3D Graphics on Mobile Devices - Part 1: Voxel Graphics
by (08 August 2003)

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In this short series of articles I plan to describe some of my recent work for Overloaded, a distributor and manufacturer of games for mobile devices. I am the game technology guy at Overloaded, so I'm focusing on reusable technology, like 3D engines, while working on actual titles, as we have to make money too. :)

The articles will be a bit in the style of the portal column series, in the sense that I will present some technical details and some bits of source code, but I will also write a bit about my experiences with the subject and do some general rambling. As I'm writing this particular paragraph after completing the fourth article, I can now safely say that this style is not a goal but merely inevitable, apparently.

In the first article, I will describe the platform and the technology used in the game 'Resistance'. Resistance is a fast-paced shoot'em up game with multiplayer support over bluetooth. In the second and third article, I will describe in-depth fixed point math and my current project, a regular 3D engine for a racing game currently under development. The fourth and final article will discuss the rasterizers used in the engine and the fixed point math in them.

Note that although the 3D engines described in these articles are developed for the Symbian platform, the ideas presented are not just applicable on this OS. Software rendering techniques, engine design, low memory design and fixed point math are not simply things of the past, although the style of game coding is clearly shifting. Going further than the competition means going for optimal performance and quality, using all available means. Think about it.


The platform that I am developing on is the Symbian OS, which powers the Nokia 7650 and 3650 phones, as well as the recently announced N-Gage gaming device. Earlier versions of this OS where used for the Psion organizers and the Nokia communicator. Phones equipped with this OS are powerful devices: The 7650 and 3650 come with 100Mhz ARM processors, while the Sony P800 is even faster, at 200Mhz. The Sony has a 320x200 12-bit TFT touch screen, the 7650/3650 have a resolution of 176x208 and lack the touch screen functionality. So, for regular graphics coding, we have the ultimate dream machine; it's small, powerful, and it has a linear framebuffer. Small drawbacks: The framebuffer is 12bit (444), and there is no floating point processor.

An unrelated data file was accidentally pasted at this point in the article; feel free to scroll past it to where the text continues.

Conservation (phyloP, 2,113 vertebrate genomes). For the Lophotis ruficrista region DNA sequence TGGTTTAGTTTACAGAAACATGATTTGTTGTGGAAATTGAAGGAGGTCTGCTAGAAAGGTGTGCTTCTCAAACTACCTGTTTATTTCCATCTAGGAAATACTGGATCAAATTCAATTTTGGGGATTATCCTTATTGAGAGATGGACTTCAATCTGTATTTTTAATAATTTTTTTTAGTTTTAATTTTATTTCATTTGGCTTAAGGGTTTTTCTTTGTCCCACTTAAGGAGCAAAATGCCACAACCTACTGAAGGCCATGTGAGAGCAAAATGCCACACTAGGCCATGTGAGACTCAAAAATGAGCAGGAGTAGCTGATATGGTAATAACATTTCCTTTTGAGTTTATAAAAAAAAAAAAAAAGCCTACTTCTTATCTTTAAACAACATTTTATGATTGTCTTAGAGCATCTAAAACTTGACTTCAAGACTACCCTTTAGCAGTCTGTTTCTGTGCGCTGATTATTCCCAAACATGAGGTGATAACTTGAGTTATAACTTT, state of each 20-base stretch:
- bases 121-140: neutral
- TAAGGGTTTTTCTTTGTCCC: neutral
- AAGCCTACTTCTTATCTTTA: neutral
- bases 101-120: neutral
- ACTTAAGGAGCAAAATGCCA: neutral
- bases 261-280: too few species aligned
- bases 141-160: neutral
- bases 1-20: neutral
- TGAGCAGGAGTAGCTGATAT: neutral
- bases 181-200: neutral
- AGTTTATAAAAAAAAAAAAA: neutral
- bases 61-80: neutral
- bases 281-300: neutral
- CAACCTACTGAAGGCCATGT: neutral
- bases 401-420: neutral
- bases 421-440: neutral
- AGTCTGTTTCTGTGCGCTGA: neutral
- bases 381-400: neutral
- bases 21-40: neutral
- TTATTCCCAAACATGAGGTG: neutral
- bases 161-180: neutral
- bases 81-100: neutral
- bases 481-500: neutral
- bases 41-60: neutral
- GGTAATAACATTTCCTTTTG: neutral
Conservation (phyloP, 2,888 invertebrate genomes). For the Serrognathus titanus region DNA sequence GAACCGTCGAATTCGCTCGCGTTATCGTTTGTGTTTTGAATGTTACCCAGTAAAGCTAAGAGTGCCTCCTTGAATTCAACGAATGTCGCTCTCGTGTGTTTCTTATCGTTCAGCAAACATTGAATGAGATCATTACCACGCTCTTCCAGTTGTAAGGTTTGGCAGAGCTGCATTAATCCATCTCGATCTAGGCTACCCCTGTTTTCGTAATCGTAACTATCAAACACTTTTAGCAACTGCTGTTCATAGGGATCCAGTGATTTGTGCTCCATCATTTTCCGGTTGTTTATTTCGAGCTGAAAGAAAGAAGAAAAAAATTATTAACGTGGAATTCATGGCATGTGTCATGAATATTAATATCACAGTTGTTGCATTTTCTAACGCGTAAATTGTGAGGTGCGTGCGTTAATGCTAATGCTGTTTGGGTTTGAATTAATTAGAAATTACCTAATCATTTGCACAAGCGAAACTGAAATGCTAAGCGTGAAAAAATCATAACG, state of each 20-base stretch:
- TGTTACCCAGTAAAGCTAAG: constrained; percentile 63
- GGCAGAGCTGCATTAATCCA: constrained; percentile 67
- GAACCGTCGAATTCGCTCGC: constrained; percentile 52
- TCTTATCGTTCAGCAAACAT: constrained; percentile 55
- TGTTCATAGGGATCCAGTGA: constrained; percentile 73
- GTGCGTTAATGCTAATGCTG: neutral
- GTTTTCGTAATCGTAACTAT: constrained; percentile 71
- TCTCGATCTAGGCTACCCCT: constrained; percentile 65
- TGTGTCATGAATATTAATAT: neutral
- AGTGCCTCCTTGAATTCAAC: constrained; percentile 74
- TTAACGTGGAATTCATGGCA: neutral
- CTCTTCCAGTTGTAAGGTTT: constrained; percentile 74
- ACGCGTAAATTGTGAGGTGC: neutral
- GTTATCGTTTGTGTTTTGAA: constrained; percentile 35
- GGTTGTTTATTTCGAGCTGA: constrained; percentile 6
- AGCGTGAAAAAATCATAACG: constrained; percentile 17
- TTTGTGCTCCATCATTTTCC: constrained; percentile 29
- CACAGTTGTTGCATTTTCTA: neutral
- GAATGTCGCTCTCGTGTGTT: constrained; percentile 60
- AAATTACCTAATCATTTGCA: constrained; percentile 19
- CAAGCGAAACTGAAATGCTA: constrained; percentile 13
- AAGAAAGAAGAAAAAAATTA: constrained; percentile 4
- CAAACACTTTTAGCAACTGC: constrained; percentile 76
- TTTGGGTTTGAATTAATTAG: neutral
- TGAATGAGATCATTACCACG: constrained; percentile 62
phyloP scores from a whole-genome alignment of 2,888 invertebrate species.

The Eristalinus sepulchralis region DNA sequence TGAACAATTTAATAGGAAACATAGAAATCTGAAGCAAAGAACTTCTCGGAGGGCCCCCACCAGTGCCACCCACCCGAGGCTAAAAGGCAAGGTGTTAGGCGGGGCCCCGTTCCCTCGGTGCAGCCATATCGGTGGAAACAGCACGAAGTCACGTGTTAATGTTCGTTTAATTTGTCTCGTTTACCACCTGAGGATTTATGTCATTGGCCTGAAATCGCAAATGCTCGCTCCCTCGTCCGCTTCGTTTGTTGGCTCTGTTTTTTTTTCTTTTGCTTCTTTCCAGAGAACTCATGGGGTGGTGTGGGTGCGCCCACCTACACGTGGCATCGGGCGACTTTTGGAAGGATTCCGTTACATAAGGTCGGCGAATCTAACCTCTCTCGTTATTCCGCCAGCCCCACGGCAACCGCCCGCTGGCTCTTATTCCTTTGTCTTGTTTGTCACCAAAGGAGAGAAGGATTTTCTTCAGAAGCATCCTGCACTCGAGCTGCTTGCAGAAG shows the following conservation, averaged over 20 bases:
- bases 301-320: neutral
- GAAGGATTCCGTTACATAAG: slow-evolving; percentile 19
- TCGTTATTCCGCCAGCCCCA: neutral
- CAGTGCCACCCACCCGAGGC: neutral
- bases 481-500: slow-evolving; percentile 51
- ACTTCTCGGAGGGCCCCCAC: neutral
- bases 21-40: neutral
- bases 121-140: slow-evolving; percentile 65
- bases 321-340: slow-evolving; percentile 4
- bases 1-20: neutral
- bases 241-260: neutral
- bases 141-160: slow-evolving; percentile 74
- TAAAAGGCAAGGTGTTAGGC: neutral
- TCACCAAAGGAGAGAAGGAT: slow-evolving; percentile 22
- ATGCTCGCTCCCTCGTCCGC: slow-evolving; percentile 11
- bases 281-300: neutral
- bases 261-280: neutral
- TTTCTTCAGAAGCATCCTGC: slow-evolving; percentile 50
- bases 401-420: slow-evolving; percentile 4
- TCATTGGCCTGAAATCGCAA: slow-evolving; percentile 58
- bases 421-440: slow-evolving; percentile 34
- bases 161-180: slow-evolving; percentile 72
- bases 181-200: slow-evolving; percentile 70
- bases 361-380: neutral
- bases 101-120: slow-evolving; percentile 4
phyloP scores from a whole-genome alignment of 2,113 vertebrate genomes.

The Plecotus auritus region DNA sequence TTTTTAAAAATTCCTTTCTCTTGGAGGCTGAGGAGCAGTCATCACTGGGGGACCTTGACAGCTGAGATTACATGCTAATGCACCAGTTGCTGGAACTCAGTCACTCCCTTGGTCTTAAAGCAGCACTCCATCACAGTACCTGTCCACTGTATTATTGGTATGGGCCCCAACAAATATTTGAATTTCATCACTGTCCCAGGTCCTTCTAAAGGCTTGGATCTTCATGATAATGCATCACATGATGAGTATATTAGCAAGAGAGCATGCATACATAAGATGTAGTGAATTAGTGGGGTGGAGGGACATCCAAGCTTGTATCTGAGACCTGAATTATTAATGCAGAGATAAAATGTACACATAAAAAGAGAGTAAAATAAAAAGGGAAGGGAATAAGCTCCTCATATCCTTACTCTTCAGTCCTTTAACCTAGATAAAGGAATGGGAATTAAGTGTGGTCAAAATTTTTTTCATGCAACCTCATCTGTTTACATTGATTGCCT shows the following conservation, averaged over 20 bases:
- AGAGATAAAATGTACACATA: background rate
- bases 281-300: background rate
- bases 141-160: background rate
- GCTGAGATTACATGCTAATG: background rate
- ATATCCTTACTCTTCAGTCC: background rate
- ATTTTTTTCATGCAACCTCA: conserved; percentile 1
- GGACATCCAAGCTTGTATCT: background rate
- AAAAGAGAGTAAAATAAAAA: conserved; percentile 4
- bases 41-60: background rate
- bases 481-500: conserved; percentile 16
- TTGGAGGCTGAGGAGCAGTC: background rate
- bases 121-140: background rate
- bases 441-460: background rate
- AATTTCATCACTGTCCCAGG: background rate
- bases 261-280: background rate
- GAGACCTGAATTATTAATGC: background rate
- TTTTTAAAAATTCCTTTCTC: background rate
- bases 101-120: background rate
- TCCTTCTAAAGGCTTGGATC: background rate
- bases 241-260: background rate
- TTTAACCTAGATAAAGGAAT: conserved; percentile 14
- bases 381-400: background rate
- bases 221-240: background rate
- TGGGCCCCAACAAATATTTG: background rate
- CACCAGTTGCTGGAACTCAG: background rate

There's a lot more to say about the OS and other hardware, but I am omitting this for now: The other hardware is not interesting for graphics coding, and the OS, well... Our strategy is to write a 'HAL' that takes care of the platform specifics. Somewhere in the past I coded in mode 13h, which was cool. Then Gates forced me to use Windows, so I switched to OpenPTC, which is basically mode 13h in a window. So when I start with a new OS / device, I first make it look like mode 13h. That's what the HAL does.

There are some things in Symbian that you can't ignore though: The OS does not have a timer with decent accuracy (1/64th of a second is the best you'll get), and the compiler does not allow global variables and thus no static class members.

The Engine

So now that the platform is clear, let's have a look at the requirements. Right now, there are not that many quality Symbian titles, and the market is small. This doesn't mean we can produce crap and still be the best, but it does mean we need to produce games fast. A typical project at Overloaded takes 6-8 weeks. In that time, you can do a 2D game, not a 3D game. In 3D, art becomes more complicated, and so does the rest of the game: AI, collision detection, controls. But I have my pride. :) So, I wanted to do an engine that looks 3D but is as easy to use as a 2D engine. A voxel engine is perfect for this.


Strictly, what I call a 'voxel engine' is not really a 'volume pixel engine', but the height field renderer that Novalogic originally did for 'Comanche' is commonly referred to as 'voxel engine', so I'll call it that too. A voxel engine takes a height map and a texture, and renders it. Rendering is done in slices, front-to-back. Each subsequent slice is clipped against slices that have been drawn already. This way, a voxel engine draws the scene with zero overdraw. And, scene complexity barely affects the rendering speed. By the way, the finest game ever produced using a voxel engine is Appeal's Outcast, wich produces absolutely amazing graphics with it.

A well-implemented voxel engine is very fast, especially at low resolutions. There are other advantages: The scenery can be modified in real-time, and collision detection works just as in 2D. There are disadvantages too: No overhanging geometry, since the dataset consists of a heightmap, and transformations are limited to translations and rotations about the y-axis (assuming y points up).